A journey through the NES, SMS and GB
I have no idea why I did it, but I thought it would be fun to take one whole year dedicated to a generation. So this year it's the 8-bit generation, the front-runners being the Nintendo Entertainment System, Sega Master System and Game Boy. Next year will be the 16-bit, introducing the Super Nintendo and Sega Genesis and so on.
Because of this I've essentially become the "fill-in Virtual Console" reviewer of the group. What's interesting is just how more knowledgeable you become simply by virtue of knowing the origins of these classic franchises. I've gone through the Mario Bros. series, Sonic, Zelda, Final Fantasy, Dragon Warrior, it has been a crazy year, but it makes me think of something me and a few friends argued about.
We were discussing whether history takes a part in what you think of a game, for example, Goldeneye on the Nintendo 64 plays terribly, by today's standards it's an awful game but looking back on it, it was a classic. Goldeneye left the door open for Halo, Call of Duty, you name it.
For me personally, history always plays a role, by determining and having knowledge of when the first game in the series came out, I can tell what aspects of it were (if any) revolutionary, what paved the way for new series and new ideas. It has been an incredible journey.
Living in 8-bits has also taught me a few things about that specific time-frame:
I don't know what it was about RPGs that really hit it off with Japan, but man did they embrace it. From the year Dragon Warrior hit the NES, Japan was engrossed. There were even kids and adults skipping school and work to play the game and when they released the next games in the series (also on the NES), they weren't allowed to release it on a school or work day out of fear of kids and adults skipping.
Final Fantasy dropping a year later only contributed to the cash-flow that was the early console RPG. Whilst North America would have to wait decades for certain RPGs from Japan to rear their heads in the homeland and Europe would practically go RPG-less, Japan was going RPG crazy.
Ask a person which was more popular: The Sega Master System or the Nintendo Entertainment System. The biggest differentiator will be which part of the world they live on. Whilst the Nintendo Entertainment System blew away Sega overall, you'd be hard pressed to find a kid who had a Nintendo Entertainment System in the UK. When I was a kid, I didn't know another that had one. I knew people that had a Master System sure, but a Nintendo? I don't think most people even played Mario until the remakes on the Super Nintendo round my parts. I'm not saying Nintendo absolutely flopped here, but it's kind of like reversing the Master Systems popularity in the US, Nintendo just couldn't compete. They chose to hand over the rights to sell the console to Mattel in the UK and they did a terrible job, hardly advertising the system and putting it on the back-burner (Nintendo made a European headquarters afterwards and sold the system themselves). I feel incredibly privileged that I had a Nintendo at this time, because otherwise I don't think my love of Nintendo would have flourished like it did.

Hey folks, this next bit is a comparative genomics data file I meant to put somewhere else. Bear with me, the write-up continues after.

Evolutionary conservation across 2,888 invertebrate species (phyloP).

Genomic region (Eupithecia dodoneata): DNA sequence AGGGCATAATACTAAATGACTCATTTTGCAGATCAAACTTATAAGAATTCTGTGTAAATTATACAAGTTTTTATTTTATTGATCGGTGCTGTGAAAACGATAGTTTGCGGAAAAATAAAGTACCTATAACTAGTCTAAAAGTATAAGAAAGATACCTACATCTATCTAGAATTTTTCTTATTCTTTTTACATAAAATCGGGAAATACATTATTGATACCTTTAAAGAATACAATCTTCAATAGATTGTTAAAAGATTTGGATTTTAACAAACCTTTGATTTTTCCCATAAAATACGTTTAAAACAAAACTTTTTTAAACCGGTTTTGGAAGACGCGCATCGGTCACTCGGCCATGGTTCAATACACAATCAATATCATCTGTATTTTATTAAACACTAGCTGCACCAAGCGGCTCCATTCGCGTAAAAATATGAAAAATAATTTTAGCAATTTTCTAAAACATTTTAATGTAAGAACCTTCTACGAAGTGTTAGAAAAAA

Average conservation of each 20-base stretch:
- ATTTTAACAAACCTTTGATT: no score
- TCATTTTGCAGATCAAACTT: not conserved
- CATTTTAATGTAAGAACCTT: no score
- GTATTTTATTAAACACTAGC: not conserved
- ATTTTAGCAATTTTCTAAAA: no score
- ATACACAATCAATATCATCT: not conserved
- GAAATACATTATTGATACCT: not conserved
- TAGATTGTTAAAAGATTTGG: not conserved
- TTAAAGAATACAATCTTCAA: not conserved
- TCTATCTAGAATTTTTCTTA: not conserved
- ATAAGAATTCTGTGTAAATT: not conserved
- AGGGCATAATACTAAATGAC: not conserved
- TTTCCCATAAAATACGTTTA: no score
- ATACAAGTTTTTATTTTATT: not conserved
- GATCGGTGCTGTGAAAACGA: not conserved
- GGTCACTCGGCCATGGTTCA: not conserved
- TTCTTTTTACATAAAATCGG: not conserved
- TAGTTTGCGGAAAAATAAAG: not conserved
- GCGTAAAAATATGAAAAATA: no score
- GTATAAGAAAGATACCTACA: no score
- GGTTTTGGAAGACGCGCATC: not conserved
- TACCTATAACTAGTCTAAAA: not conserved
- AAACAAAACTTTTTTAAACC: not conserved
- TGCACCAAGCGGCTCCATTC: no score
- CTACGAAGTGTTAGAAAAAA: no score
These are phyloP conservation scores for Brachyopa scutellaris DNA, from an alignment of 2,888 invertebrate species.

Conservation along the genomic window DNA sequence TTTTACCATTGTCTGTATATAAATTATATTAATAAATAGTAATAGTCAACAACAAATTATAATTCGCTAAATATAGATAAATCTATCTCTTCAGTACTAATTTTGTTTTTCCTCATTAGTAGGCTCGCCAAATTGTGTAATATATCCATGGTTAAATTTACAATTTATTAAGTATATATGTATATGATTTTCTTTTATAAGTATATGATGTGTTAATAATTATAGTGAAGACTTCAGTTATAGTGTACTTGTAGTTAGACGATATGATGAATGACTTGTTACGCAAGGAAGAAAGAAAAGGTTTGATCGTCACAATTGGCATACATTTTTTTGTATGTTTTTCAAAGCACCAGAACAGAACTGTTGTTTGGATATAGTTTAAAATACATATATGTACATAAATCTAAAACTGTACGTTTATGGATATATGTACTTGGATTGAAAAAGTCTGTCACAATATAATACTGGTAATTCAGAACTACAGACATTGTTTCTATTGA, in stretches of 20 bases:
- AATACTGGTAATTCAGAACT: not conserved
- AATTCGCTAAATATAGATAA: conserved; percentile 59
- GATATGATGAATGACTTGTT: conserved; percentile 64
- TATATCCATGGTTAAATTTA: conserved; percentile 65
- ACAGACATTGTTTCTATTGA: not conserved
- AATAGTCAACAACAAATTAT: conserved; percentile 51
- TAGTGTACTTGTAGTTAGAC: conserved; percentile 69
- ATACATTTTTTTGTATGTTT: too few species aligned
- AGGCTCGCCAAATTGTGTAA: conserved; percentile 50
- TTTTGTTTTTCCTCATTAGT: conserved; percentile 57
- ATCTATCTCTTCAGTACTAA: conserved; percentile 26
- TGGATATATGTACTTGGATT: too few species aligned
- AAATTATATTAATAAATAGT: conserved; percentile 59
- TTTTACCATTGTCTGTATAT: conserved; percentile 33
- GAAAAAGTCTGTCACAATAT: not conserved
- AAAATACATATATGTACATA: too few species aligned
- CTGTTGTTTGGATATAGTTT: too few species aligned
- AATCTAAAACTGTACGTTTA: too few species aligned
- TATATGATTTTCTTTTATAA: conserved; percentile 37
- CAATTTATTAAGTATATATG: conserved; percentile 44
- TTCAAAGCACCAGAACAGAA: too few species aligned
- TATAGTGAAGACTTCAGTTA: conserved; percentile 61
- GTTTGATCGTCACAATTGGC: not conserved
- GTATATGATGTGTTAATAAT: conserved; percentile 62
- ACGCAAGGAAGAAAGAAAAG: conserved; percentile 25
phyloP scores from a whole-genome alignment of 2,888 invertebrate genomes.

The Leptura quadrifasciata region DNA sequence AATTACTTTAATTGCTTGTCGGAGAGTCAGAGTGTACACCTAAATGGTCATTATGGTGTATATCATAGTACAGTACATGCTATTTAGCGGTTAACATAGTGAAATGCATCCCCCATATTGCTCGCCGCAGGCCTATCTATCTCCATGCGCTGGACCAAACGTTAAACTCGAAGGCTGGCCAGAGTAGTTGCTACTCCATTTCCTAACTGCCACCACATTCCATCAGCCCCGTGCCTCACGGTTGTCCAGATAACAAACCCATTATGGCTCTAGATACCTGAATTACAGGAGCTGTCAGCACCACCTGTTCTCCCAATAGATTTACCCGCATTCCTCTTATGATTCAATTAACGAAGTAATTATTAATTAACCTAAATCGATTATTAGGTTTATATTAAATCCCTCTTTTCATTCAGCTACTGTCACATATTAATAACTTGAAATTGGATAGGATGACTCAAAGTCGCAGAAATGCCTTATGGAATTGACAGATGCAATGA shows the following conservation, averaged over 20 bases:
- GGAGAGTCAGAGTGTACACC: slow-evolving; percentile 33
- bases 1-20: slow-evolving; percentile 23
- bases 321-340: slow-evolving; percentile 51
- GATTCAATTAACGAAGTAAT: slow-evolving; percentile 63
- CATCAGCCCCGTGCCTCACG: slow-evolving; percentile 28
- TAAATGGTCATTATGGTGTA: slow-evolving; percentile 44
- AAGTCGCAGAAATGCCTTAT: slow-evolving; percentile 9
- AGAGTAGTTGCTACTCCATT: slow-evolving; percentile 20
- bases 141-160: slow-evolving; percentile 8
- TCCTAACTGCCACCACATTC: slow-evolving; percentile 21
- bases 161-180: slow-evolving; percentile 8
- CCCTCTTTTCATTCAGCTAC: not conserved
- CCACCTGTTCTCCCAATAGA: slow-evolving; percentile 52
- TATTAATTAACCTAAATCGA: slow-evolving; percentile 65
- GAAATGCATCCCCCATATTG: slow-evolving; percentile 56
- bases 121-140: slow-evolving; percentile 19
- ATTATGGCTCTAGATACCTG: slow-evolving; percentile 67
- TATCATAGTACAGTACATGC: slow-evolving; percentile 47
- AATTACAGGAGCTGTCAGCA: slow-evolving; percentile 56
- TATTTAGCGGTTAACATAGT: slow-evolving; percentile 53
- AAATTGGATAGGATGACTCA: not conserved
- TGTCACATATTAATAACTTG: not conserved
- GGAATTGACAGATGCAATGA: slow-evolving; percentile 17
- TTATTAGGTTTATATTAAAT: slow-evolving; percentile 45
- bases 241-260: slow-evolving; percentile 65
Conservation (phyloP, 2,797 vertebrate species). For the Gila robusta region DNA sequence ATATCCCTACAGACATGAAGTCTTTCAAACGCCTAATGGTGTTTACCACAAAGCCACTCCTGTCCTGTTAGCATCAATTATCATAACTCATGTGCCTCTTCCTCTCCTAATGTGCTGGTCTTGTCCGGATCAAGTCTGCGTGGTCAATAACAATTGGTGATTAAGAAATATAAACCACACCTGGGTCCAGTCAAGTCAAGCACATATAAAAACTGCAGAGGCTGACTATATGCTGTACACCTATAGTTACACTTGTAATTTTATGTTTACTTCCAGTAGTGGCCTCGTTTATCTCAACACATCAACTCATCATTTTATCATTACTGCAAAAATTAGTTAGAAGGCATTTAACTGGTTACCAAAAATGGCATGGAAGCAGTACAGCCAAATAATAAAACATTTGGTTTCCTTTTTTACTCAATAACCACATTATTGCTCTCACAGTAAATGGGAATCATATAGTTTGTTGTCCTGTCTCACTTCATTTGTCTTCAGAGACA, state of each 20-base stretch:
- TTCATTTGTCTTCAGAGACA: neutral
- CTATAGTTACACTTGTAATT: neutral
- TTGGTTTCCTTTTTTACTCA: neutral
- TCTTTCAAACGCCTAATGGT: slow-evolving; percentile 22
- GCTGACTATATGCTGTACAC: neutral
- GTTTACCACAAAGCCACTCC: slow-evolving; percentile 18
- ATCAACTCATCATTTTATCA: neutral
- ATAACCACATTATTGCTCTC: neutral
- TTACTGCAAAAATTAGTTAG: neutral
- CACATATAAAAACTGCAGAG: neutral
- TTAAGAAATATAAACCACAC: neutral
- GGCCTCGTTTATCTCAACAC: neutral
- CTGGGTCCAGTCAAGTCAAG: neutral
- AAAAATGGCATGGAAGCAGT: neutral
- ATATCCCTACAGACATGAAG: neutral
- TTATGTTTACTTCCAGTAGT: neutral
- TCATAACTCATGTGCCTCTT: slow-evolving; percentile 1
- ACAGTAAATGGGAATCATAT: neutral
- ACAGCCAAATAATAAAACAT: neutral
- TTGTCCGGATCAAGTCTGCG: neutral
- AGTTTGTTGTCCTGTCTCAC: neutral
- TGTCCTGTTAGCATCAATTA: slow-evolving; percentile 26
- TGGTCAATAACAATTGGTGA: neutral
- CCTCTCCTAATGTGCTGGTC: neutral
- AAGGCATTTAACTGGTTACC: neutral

OK that might be over exaggerating a bit (Canada's probably cool) but it isn't too far from the truth. America and Japan ran in 60hz, to explain this in the simplest terms, 60hz is NTSC, this means that games running on American/Japanese consoles, made for America or Japan are running in 60hz.
PAL is 50hz, so for a larger part of the world, the power-line frequency is different. Because of this and for a LONG time after this generation, PAL games would consistently run slower than NTSC games and to make it worse, in the very early days such as these, players didn't know it was slower and developers rarely tried to fix it. The only times I can think when this was fixed was Super Mario Bros. and Tetris and even then they just sped the game up, not trying to sync it with the actual original speed. To make it worse, this wasn't corrected until the Dreamcast... so yeah, long time coming. Just to give an example, here's how my NES version of Mega Man II plays:
I have played games that I had as a kid this year (Super Mario Bros., The Legend of Zelda, Alex Kidd in Miracle World), I have played games I missed (Metroid, Final Fantasy, Wonder Boy III: The Dragon's Trap), I think the latter was the more interesting because it has filled the gaps I never had as a kid. I will continue until 2014, when I will transition to the Genesis and Super Nintendo, but this generation was such an interesting time where region meant everything, games almost went extinct and Nintendo made their mark on the video game industry.
What do you guys think of the 8-bit wars? What was your favorite of the two systems? Have any happy memories first getting your Nintendo Entertainment System? Shout out in the comments!
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